TEXAS, USA — Witnessing Black death on video and hearing tragic stories of fatal police encounters had caused countless African Americans to seek therapy for their mental health.
Research shows the Black community suffers from an increased rate of mental health concerns including anxiety and depression. Some things that play a role in this include the lack of access to responsive mental health care dealing with daily prejudice and racism, and historical trauma.
Although Derek Chauvin was found guilty of murdering George Floyd last week, the May 25, 2020, encounter was captured on video for the world to watch a Black person lose his life.
"I'm just kind of used to a lot of this stuff happening. Maybe this can be the first step in the success, more success and a lot less deaths going on," Angelo State University student Amaad Daraja said.
West Texas therapist Alexis McCray recommends people turn off their phones and disconnect from the news when needed.
"Taking some personal responsibility as in to what you are exposing yourself to and what you're allowing yourself to see. A lot of things that are circulated around that we are seeing really should be reported instead of shared. The awareness is growing, the curiosity is growing. Over time more and more people will be interested in seeing what they can get out of therapy," McCray said.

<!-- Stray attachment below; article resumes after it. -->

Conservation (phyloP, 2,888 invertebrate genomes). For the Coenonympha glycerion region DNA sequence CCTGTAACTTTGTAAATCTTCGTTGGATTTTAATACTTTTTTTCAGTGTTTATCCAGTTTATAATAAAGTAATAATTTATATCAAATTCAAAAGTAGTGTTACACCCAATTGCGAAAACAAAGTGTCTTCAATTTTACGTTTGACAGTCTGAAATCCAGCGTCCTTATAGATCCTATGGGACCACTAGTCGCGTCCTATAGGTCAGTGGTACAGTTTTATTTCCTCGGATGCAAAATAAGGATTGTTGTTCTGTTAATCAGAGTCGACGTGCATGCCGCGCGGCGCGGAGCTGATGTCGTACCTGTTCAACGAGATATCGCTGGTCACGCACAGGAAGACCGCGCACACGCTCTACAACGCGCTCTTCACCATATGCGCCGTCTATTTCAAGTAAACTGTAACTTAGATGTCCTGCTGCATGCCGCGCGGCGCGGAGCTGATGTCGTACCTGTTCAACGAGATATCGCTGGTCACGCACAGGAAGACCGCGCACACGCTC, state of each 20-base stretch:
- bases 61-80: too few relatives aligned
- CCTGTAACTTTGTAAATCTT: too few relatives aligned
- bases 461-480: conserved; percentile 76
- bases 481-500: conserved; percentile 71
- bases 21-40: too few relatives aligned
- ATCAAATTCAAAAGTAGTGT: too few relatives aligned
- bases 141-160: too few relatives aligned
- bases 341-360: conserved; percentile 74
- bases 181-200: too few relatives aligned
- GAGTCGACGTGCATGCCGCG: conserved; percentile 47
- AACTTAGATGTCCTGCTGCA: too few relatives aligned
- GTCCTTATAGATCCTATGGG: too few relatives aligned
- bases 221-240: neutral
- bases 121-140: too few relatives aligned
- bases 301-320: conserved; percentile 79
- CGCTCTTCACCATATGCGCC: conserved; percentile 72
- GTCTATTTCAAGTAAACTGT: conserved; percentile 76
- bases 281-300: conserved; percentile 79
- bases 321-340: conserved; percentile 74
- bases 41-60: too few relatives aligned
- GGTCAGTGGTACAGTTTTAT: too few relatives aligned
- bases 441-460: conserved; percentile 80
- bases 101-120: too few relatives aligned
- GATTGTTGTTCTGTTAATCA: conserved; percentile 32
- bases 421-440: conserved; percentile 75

Some say culturally Black people don’t seek therapy because they feel like they don't need it, but another thing that plays a role in Black people not going to therapy is the lack of access to healthcare coverage.
The National Alliance of Mental Health said in 2018, 11.5% of Black adults in the U.S. had no form of health insurance. The Black community, like other communities of color, are more likely to experience socioeconomic disparities such as exclusion from health, educational, social and economic resources. These disparities may contribute to worse mental health outcomes.
McCray said when African Americans do seek out mental therapy, to do research on their potential therapist and don’t assume they will work for you solely on how they look.
"I highly encourage people seeking a therapist to look for skills and specific specialties. Not necessarily look for someone that actually matches your race. Also be comfortable with the content of therapy because it’s going to be uncomfortable no matter what.”
To prepare for Mental Health Awareness Month in May, one non-profit organization taking the steps to address mental health in the Black community. "Let Us Breathe" is an organization in Abilene currently working on launching a mental health panel to address mental health in the Black community, giving Black people in Abilene a safe space to speak their mind.